Sunday, March 29, 2015

Palm Sunday

Things went downhill fast, didn’t they?  In less than an hour,] we have gone from shouting “hosanna!” waving palms and singing, to shouting “crucify him!”  with the mob. We’ve all been swept along amid an outpouring first of love and then of violence.  
When I was young, I was able to skip over the violence part of the story. We went from palm-waving on Palm Sunday directly to new-clothes wearing on Easter Sunday, adorned with hats and white gloves. We didn’t read the Passion on this day.

I knew the story, of course, I knew there was a day called Good Friday although for the life of me I couldn’t understand why it was good. But most of it happened off stage. I was able to keep my distance. I didn’t have to look at it.

But if I don’t look at it, then I will never be able to sort out what it means, to understand how or what this has to do with God’s love, much less our salvation.

Our challenge during this coming Holy Week, then, is to come closer, to venture into that now silent aftermath after the Centurion’s declaration with our hearts open to whatever healing and forgiveness we are in need of, or need to bestow upon others.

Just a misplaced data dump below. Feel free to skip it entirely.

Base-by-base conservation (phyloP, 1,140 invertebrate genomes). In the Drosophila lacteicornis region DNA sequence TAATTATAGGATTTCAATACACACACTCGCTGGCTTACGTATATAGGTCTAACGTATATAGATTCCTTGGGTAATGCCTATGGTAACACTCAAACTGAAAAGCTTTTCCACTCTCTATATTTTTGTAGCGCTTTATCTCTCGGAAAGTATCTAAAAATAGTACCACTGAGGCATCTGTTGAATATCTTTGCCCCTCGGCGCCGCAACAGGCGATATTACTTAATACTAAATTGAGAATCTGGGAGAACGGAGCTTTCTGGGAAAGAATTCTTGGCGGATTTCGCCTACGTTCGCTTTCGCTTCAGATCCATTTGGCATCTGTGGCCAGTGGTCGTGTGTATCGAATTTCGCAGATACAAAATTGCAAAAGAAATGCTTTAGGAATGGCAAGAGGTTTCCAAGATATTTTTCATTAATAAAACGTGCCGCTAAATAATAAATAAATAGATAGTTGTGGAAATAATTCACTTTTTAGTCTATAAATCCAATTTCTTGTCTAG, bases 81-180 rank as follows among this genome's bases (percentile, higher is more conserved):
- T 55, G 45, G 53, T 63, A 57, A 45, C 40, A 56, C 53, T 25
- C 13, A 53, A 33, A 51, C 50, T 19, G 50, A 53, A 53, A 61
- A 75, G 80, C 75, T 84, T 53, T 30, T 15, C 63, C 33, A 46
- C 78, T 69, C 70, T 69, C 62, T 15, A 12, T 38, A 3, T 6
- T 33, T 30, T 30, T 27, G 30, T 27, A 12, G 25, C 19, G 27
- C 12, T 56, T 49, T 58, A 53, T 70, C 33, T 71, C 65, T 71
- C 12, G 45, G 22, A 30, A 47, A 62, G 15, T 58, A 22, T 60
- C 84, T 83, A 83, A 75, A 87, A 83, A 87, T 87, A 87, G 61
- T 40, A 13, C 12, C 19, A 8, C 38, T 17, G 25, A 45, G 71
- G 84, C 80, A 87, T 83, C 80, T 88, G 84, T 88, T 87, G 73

Indeed, this story IS about salvation. And so our task is to slow things down and go back over what has happened, to go over what keeps happening in our world that has not stopped with the hating and hurting with a new perspective.  
Our task is to hear and remember the command of the Maundy: love one another, do this in remembrance of me.  Our task is to look again at this death and to be able to name our needs, to name our sins, to name those we have wronged and to name those who have wronged us. To name suffering, betrayal and humiliation, breaking and being broken as that in which we are all caught up, in one way or another.

And then to lay it all down on Friday at the feet of the one who suffered, not so that we would never suffer, but so that we would not suffer alone.  

To lay down our penchant for wounding others.  To lay down our bitterness toward those who have hurt us. To lay down those things we do to each other that wound the heart of God.